A high fat diet can disrupt gut microbial oscillations, leading to metabolic problems

New research suggests that restoring the gut microbiota’s capacity to sense dietary signals mediated by specific host factors may improve metabolic problems.
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What is already known on this topic
Recent studies have shown that gut microbes are linked to the host circadian rhythms —oscillations in behavioral and biological processes that follow a 24-hour cycle. During the day, microbiota oscillations in the gut are partly driven by the time of feeding, but a high-fat diet can lead to a loss of such oscillations.

What this research adds
Working in mice, researchers found that the expression of a peptide called Reg3γ, which has antimicrobial activity against some types of bacteria, is not controlled by the host’s circadian clock but by specific, oscillating bacteria. Compared to a regular diet, a high-fat diet altered the mice’s gut microbiota community and reduced the oscillations of microbes that positively correlate with the expression of Reg3γ. Mice lacking Reg3γ that were fed a regular diet showed worse glucose tolerance than mice with Reg3γ, whereas a high-fat diet decreased the rates of glucose clearance from the blood regardless of whether the mice had Reg3γ.

Conclusions
The findings suggest that biological rhythms are influenced by the diet as well as by signals between the host and its microbiota. Restoring the gut microbiota’s capacity to sense dietary signals mediated by specific host factors may improve metabolic problems.

Regularly eating too much fat can result in problems that put a person at greater risk of getting coronary heart disease, stroke and other conditions. Now, researchers have found that a high-fat diet can lead to metabolic problems by disrupting some of the host’s immune factors as well as gut microbial oscillations.

The findings, published in Cell Host & Microbe, suggest that biological rhythms are influenced by the diet as well as by signals between the host and its microbiota. Restoring the gut microbiota’s capacity to sense dietary signals mediated by specific host factors may improve metabolic problems, the researchers say.

Recent studies have shown that gut microbes are linked to the host circadian rhythms —oscillations in behavioral and biological processes that follow a 24-hour cycle and that are influenced by a variety of factors, including the environment. During the day, microbiota oscillations in the gut are partly driven by the time of feeding, but a high-fat diet can lead to a loss of such oscillations.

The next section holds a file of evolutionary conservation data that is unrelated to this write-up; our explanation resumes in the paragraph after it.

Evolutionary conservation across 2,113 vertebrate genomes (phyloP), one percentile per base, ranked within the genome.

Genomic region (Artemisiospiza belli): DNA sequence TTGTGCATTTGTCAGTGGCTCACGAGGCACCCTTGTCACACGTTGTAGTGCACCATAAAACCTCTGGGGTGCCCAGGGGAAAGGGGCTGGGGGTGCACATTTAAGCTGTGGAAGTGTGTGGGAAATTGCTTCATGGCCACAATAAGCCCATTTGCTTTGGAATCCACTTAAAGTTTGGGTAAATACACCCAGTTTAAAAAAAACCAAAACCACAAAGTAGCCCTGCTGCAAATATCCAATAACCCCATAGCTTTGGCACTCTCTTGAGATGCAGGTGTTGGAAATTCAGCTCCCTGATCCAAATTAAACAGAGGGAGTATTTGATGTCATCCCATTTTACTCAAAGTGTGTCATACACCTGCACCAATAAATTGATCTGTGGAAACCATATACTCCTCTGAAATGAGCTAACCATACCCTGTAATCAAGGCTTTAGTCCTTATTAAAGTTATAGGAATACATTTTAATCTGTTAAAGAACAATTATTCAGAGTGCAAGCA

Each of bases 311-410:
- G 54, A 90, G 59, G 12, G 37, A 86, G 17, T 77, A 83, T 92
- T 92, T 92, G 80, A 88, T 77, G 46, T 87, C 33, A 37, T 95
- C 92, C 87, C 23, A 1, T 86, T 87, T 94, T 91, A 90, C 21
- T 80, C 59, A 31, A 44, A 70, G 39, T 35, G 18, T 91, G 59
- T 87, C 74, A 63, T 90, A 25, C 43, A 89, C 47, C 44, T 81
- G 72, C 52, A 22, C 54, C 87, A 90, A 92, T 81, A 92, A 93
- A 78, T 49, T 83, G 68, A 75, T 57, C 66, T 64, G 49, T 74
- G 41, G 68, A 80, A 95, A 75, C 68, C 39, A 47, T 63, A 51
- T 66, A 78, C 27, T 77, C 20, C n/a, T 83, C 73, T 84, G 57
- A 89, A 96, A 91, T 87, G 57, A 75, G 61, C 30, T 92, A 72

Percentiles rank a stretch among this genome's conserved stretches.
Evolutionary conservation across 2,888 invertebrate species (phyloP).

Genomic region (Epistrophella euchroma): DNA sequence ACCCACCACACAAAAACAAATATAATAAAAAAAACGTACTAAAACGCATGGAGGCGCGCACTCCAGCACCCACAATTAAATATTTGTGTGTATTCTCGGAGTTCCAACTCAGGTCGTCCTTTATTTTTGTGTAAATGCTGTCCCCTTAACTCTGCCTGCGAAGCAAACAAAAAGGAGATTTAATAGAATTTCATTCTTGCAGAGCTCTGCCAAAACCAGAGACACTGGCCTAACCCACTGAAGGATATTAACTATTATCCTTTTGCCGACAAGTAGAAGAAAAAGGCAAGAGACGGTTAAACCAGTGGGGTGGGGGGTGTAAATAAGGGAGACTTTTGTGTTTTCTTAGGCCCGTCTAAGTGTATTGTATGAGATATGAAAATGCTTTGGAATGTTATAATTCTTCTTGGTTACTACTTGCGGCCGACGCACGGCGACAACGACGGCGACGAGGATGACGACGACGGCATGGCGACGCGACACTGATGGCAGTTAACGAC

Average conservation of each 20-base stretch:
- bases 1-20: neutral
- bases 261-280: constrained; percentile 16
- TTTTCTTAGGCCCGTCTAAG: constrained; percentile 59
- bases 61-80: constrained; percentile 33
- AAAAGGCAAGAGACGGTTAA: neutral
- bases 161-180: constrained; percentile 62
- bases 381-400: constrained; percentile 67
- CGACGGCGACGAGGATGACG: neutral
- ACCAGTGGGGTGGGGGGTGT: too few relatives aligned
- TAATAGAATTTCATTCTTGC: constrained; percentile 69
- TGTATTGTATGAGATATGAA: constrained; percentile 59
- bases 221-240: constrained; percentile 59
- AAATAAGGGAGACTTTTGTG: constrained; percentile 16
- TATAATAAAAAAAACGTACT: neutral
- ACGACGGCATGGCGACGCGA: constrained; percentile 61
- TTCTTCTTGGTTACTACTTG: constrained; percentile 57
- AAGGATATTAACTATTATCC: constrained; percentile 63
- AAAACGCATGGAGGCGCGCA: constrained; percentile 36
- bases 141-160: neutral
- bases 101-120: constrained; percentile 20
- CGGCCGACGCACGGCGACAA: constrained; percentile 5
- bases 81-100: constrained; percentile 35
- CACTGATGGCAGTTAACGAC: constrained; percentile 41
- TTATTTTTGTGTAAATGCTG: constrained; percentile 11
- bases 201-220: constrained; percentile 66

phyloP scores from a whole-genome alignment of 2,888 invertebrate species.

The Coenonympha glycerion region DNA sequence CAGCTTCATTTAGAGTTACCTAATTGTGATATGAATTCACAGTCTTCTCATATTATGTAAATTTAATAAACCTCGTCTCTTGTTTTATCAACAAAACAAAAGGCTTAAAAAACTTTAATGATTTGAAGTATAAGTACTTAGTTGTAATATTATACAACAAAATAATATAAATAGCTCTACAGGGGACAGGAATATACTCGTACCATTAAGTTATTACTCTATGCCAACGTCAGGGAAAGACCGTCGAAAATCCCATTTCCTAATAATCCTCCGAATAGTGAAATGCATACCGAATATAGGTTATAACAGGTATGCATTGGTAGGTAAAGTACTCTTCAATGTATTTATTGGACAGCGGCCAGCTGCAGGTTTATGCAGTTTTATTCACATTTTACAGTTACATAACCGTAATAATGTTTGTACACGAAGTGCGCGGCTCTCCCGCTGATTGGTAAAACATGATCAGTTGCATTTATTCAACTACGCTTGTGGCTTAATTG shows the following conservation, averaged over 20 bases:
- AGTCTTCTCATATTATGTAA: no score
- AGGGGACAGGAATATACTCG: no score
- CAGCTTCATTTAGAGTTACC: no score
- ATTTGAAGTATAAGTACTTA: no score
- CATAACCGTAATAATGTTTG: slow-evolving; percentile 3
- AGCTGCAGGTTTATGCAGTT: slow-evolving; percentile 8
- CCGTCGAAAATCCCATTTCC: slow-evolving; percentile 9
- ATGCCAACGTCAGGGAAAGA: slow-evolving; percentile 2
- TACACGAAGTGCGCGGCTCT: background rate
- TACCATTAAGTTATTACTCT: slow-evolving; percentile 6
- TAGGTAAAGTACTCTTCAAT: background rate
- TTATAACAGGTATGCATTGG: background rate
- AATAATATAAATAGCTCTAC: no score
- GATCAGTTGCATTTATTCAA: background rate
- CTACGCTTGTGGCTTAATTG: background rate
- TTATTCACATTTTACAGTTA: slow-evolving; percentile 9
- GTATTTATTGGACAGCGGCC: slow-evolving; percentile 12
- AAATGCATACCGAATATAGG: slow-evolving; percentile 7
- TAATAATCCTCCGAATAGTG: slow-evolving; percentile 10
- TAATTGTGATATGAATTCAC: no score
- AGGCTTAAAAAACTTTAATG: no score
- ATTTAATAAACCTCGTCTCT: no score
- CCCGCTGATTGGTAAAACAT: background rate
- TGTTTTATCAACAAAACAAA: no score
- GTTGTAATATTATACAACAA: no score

“Although host factors drive microbial rhythms, microbes provide feedback that influence host diurnal patterns both locally and peripherally,” the researchers say. For example, depleting gut microbes with antibiotics impairs the diurnal gut expression of a peptide called Reg3γ, an immune factor that has antimicrobial activity against some types of bacteria. Mice lacking Reg3γ show altered diurnal rhythms of microbial abundance in the colon. However, how diurnal expression of Reg3γ helps to maintain normal gut microbial oscillations is unclear.

To better understand the interplay between diet, the microbiota, and host factors driving microbial oscillations in the gut, Vanessa Leone at the University of Wisconsin-Madison and her colleagues looked at whether signals derived from gut bacteria can drive diurnal expression of Reg3γ in mice.

Oscillating bacteria

The researchers found that the diurnal expression of Reg3γ was not controlled by the host’s circadian clock but by the presence of oscillating bacteria, including some bacteria whose abundance is influenced by the host’s diet.

About 15% of microbes present in the ileum, the final section of the small intestine, oscillated in mice that were fed a regular chow. However, this proportion was dramatically reduced in mice fed a high-fat diet. The researchers observed 81 oscillating types of gut bacteria in mice fed a regular chow, but only 14 in mice fed a high-fat diet.

A high-fat diet promoted the expansion of Clostridiaceae and Peptostreptococcaceae, both of which negatively correlate with Reg3γ expression. Instead, a regular diet promoted the expansion of Lactobacillus bacteria, which are positively correlated with the expression of Reg3γ.

High-fat diet

Further experiments showed that mice lacking Reg3γ that were fed a high-fat diet gained 12% more body weight compared to control mice. Mice lacking Reg3γ that were fed a regular diet showed worse glucose tolerance than mice with Reg3γ, whereas a high-fat diet decreased the rates of glucose clearance from the blood regardless of whether the mice had Reg3γ.

These data suggest that Reg3γ does not alter [high-fat] diet-induced obesity outcomes but may play a functional role in how diet impacts glucose tolerance,” the researchers say. “Our work supports the idea that diet overwhelms genetics in shaping microbial [small intestine] membership, where [a high-fat diet] elicits a greater influence than Reg3γ genetic deletion.”

The findings also suggest that a high-fat diet may reduce the benefits of certain probiotics, whose effects are mediated through interactions with Reg3γ, the authors say. To boost the effectiveness of probiotic treatments, they add, clinicians should consider dietary planning and meal timing. “The knowledge gained here provides a framework for the identification of interventions that restore diurnal host-microbe interactions to alleviate metabolic diseases associated with [a high-fat] diet.”